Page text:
Incentives and Adaptation: Evidence from Highway Procurement in Minnesota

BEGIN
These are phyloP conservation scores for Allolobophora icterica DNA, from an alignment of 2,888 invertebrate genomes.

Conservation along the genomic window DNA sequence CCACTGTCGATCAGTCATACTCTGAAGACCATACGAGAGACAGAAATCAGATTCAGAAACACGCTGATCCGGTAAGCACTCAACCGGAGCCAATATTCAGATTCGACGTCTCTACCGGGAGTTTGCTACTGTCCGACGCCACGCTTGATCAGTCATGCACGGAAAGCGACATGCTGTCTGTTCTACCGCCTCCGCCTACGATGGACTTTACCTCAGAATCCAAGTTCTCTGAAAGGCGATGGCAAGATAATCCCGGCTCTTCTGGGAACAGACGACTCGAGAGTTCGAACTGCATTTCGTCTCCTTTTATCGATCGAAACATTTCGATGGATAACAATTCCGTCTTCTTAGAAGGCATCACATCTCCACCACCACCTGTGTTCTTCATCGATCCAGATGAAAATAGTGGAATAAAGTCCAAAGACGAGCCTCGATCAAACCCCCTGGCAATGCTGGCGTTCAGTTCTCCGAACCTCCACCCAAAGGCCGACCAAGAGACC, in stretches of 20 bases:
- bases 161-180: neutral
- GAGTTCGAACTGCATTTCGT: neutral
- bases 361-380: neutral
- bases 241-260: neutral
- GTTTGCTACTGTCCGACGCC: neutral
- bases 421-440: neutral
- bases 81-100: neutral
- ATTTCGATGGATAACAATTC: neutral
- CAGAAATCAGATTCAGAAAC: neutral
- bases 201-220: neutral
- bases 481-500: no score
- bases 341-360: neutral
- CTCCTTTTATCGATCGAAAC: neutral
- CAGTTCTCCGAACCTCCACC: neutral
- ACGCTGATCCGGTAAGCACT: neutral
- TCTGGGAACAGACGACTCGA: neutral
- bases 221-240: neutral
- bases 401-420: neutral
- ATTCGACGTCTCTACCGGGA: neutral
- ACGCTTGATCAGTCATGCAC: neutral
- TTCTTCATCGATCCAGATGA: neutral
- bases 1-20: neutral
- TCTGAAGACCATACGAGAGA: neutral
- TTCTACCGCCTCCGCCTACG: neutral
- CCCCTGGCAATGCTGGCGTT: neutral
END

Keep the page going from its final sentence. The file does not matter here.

Procurement projects often encounter unanticipated problems. Deadlines and penalties are one important instrument used to incentivize contractors to adapt their plans. We develop a theory of highway procurement in which contractors must modify their construction rate following a productivity shock. We model how time incentives affect the work rate and time taken, characterizing the efficient contract design. Using new micro-level data from Minnesota that includes day-by-day information on work plans, actual outcomes and delays, we find strong evidence supporting the theory. As an application, we build an econometric model that endogenizes adaptation, and simulate how different incentive structures affect outcomes and the variance of contractor payments. Accounting for the traffic delays caused by construction, switching to a more efficient design would substantially increase welfare without substantially increasing risk.
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